TELLING IT LIKE IT IS
The Real Meaning of 'Snitching'
A hundred people gathered at Washington's Scripture Cathedral in May, many of them teenagers from the surrounding O Street NW neighborhood, where a murderous street feud had terrorized the community. Our anti-violence group, Peaceoholics, had convened a forum to ask "What's Snitching and What's Not?"
Snitching -- and its sibling, witness intimidation -- is much in the news these days, the result of a series of high-profile killings and shootings both here in the Washington area and elsewhere. But there are a lot of myths and misconceptions about it, not just among people in the community, but also among law enforcement officials and the media.
Trying to break the ice at our forum, I threw out a few questions: If someone shot your mother during a drive-by, would you have a problem with that? Would you want something to happen to that person? Would it make more sense for you to be locked up, or would you like the shooter to be incarcerated?
There wasn't much of a response until a young man came forward. "I ain't no snitch," he said. "But I'll help the community."
Nobody wants to be a snitch -- not even in a forum that's supposed to define what exactly snitching is.
My job is to try to bring peace to the community. But I'm also realistic: You are never going to get black people to agree to snitch. The reasons are rooted in history and culture, and the realities of so many inner cities, where human life is cheap.
But as someone who has been on the other side of the law, what I will say is that if you work at it, you can persuade witnesses to violent crime to come forward.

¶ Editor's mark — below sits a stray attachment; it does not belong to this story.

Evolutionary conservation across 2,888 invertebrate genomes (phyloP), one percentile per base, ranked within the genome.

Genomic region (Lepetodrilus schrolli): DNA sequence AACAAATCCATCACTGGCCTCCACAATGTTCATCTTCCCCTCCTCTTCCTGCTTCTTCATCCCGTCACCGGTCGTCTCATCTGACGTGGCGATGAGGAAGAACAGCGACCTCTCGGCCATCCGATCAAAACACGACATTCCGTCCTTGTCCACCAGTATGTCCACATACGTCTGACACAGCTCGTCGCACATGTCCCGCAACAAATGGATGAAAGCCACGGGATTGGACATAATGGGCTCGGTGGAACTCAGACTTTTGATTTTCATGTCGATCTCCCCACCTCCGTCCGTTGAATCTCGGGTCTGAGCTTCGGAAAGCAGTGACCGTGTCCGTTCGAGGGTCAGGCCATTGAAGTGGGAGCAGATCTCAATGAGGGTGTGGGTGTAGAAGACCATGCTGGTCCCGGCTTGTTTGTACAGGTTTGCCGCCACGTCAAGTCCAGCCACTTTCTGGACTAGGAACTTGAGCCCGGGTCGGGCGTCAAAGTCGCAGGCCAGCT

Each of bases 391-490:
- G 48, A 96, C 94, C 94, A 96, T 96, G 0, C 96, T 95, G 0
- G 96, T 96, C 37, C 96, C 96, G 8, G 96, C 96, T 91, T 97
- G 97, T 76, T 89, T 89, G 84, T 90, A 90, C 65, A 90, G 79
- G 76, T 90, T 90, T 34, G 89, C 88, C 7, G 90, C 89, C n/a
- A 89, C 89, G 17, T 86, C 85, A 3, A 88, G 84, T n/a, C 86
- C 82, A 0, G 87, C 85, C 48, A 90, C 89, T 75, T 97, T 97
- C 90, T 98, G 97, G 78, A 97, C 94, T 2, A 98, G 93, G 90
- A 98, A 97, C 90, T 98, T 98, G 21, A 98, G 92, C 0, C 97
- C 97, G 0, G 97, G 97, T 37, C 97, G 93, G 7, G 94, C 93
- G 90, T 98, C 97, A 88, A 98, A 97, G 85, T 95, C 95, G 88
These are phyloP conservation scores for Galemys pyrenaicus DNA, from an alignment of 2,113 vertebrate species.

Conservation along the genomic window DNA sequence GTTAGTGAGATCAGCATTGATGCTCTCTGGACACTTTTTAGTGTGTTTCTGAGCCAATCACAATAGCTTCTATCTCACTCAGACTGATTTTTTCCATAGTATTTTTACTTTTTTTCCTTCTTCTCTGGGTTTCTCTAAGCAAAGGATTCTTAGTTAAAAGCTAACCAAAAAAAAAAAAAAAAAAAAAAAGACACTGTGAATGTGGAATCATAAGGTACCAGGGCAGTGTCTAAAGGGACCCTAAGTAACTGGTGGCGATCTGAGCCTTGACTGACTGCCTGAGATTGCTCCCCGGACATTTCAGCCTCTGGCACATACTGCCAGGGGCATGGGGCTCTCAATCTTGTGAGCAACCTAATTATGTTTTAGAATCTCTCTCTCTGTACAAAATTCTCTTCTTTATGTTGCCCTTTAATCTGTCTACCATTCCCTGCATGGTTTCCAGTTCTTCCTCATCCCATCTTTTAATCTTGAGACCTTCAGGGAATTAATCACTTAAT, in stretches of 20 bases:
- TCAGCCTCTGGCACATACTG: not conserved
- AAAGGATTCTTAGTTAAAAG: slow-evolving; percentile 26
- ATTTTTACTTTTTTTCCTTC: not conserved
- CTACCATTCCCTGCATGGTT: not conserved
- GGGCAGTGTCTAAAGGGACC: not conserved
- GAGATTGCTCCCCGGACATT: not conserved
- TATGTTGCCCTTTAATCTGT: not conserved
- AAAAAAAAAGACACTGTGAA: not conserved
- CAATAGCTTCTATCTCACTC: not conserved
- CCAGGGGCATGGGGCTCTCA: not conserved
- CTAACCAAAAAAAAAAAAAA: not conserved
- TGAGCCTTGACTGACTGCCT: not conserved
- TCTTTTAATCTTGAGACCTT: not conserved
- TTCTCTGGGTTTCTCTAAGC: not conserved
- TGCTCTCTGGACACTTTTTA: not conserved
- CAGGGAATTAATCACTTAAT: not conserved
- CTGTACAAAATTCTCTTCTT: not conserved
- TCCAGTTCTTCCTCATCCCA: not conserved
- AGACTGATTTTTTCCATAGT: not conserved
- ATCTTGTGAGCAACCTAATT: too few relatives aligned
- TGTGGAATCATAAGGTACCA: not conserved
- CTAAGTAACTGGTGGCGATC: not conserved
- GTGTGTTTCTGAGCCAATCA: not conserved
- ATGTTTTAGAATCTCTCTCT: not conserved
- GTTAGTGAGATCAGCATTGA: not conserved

For those of us who live in high-crime areas, there's nothing new about witness intimidation -- criminals threatening or even killing citizens who could testify against them. But several recent incidents have brought wider attention to this issue.
In Newark, witnesses have fingered the suspects in 14 recent killings, but prosecutors have not charged them for fear that the witnesses who identified them would be hurt or killed. Rap artists and gang leaders in Baltimore and Boston have recently begun campaigns urging city residents to "Stop Snitching." The rapper Cam'ron was interviewed on "60 Minutes" about why he refused to cooperate with police after he was shot in the arm in Washington during a botched car-jacking in 2005.
And last week, Prince George's County prosecutors blamed witness intimidation for their failure to win convictions in two homicide cases. In the fall of 2005, Lakita Danielle Tolson, a 19-year-old mother and nursing student, was killed outside a Temple Hills nightclub. Nine months later, Eric S. Holland, 18, was killed in a crowded schoolyard. Law enforcement and family members believe he was targeted because people (wrongly) thought he was cooperating with police on the Tolson case. Large crowds were at both shootings, but only one witness agreed to testify in both cases.
I've told the young people at our snitching forums that if they see someone killed, it's their obligation to help make sure that the killer is punished. The government works for us, and together we can hold it to higher standards.
But words and connotations are powerful. And to many of us, the word "snitch" brings to mind a distant memory of a house slave telling the master when another slave tried to escape. We're a long way from the days of slavery, but the adversity that those of us trapped in communities with little money, education and police protection share has forced us to create our own codes and coping strategies.